Prioritizing Success with your Pet!
Any good dog trainer will tell you that if you want results, you have to put in the work. That doesn't always sound easy with the busy lives most of us have. But it is possible with these 5 steps.
1. Set Realistic Goals
It's normal to have an end goal of that picture perfect moment with your pet. But you won't get there overnight. Set smaller goals that make forward progress. Bumps in the road where training fails can also become mini goals. Conquering the rough spots can lead to a shorter and easier progress down the line. If your goal is to sit outside at the restaurant with your dog, break that goal down into the handling skills, manners, and environmental needed for that goal to be reached. Once all the elements are mastered then work on duration. Remember that struggles are usually a fluency, stamina, or stress problem. There is nothing wrong with tweaking steps and goals are you go along.
2. Routine Integration
Once you know where you want to end up and what steps it will take to get there, you have to find the time. This isn't as hard as it seems, even for those with busy schedules. The easiest methods to getting training done is to integrate it into a routine you already have. This will mean making you routines slightly longer but it will insure you have the time.
Add training to other tasks, especially of the training pertains to a specific location. For instance if you want to work on kitchen manners, schedule training for right before meal preparation. If you want to train door manners, schedule training for when you go get the mail, your kids come home from school, or garbage night.
If you need to take training on the road, try sneaking in a training session while your child is at a sport or after an errand like stopping at the bank.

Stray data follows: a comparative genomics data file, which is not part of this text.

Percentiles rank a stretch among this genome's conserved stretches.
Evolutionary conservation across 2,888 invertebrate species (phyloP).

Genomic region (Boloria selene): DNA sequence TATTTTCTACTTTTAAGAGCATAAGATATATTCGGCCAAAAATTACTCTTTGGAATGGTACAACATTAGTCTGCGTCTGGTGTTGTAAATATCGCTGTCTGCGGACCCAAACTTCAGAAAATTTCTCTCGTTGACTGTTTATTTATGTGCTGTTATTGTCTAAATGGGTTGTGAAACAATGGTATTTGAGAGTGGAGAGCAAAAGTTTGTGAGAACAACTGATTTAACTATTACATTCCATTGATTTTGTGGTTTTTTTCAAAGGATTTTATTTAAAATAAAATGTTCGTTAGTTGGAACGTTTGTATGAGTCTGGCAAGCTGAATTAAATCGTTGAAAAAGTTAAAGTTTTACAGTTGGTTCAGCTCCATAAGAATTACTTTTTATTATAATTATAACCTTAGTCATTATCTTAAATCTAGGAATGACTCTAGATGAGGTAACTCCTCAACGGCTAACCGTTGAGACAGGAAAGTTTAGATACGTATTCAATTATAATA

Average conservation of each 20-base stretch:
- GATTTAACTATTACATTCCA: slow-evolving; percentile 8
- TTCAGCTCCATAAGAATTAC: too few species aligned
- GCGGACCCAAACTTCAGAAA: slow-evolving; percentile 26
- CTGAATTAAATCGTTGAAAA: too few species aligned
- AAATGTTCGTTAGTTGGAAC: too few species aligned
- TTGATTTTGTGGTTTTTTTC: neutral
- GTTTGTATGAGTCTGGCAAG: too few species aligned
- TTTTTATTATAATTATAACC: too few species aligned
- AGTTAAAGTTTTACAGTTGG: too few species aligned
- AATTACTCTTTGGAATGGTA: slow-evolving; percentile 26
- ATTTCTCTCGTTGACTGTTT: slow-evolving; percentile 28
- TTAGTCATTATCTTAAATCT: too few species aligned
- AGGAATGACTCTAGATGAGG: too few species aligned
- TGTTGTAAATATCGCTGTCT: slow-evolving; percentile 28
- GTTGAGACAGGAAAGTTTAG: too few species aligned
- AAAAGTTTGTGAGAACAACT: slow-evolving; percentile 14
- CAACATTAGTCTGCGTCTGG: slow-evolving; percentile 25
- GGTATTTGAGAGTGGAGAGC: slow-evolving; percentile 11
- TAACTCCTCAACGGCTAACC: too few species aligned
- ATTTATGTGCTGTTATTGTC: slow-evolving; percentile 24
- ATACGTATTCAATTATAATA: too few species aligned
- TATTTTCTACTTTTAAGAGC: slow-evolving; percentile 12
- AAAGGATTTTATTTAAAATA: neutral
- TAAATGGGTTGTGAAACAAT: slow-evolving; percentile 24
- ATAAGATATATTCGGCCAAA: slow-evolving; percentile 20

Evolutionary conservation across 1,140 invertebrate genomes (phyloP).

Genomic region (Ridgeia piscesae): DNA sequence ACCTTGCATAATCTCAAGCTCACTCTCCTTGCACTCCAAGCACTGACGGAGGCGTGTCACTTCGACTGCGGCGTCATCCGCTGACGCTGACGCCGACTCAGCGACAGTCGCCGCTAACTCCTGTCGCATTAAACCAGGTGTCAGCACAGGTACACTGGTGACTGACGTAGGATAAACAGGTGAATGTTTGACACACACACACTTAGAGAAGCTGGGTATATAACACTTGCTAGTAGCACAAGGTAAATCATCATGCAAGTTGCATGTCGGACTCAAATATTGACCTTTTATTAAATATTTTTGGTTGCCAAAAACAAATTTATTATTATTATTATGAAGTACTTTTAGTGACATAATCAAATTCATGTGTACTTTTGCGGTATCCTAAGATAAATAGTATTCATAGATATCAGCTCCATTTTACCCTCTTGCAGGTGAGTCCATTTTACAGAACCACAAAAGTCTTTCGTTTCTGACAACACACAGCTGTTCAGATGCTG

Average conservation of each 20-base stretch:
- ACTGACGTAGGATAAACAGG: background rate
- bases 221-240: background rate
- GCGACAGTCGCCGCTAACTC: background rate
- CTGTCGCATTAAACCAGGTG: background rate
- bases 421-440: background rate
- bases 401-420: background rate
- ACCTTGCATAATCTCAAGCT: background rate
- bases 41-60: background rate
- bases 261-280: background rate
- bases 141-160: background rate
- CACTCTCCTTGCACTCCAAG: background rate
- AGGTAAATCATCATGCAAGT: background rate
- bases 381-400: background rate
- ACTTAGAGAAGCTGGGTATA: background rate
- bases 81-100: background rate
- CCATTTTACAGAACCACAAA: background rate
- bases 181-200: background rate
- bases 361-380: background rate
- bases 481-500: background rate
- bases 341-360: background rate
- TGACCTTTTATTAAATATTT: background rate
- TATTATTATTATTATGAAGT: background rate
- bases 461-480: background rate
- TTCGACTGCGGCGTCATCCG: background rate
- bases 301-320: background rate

3. Have your tools ready
It's harder to get training done when you have to gather up all your supplies. Instead set up for your next session during your present session. This means refilling your rewards when you're done, as well is putting your leash, collar and other other equipment where you can grab it and go when you're ready to start your next session. I leave my gear at the door or in the car and my treat pouch is always loaded in the refrigerator.
4. Reward yourself
Make sure to have rewards for yourself, not just your dog. If you have been working on greeting strangers, perhaps it's time to go grab some ice cream at your local ice cream window. If you have been working on settling calmly, maybe a picnic is in order. Practicing silence? Go grab some popcorn and enjoy a movie together. Celebrate how far you've come. Never take progress for granted.
5. Report your progress
Let your trainer know how you are progressing. They love to hear good news and if you're struggling they want to help you succeed. Many trainers love to watch videos or receive photos of your training. Feedback in important and will create additional motivation to continue training.
You goals are obtainable when you make training a priority. Remember that struggles are just reminders of what needs to be worked on. With effort any goal can become a reality.
Molly coaches many of her clients and even other professionals on goal setting and time management. Contact us if you'd like assistance on this topic.